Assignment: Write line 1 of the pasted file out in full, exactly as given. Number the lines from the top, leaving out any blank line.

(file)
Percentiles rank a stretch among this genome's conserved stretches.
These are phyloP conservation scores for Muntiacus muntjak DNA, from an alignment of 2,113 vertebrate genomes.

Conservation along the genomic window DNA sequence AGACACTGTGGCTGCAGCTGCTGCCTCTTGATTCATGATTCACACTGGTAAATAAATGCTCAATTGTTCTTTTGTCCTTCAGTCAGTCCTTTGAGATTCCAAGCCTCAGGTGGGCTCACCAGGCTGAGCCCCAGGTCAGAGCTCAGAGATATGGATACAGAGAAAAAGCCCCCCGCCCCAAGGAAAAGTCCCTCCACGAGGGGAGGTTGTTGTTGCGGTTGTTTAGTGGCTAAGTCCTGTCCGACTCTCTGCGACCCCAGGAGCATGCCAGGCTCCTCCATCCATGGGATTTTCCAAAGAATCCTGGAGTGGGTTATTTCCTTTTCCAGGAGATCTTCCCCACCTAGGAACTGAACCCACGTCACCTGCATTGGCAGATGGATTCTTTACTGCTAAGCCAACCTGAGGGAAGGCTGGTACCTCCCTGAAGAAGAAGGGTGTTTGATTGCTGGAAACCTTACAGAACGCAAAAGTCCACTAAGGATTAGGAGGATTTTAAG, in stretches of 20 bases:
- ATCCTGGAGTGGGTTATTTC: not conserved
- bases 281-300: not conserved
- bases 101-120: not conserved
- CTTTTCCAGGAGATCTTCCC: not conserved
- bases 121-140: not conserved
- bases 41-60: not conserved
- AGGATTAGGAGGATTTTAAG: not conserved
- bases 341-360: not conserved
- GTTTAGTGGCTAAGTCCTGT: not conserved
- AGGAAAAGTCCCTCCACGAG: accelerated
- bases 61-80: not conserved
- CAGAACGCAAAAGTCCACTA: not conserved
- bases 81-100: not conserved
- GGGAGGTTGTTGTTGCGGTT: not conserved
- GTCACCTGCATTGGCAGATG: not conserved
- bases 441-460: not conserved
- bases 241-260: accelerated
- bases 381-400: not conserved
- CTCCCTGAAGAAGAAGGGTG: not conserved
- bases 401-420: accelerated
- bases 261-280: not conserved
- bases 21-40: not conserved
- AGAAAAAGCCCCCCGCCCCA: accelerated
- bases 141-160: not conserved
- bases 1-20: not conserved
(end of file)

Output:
Percentiles rank a stretch among this genome's conserved stretches.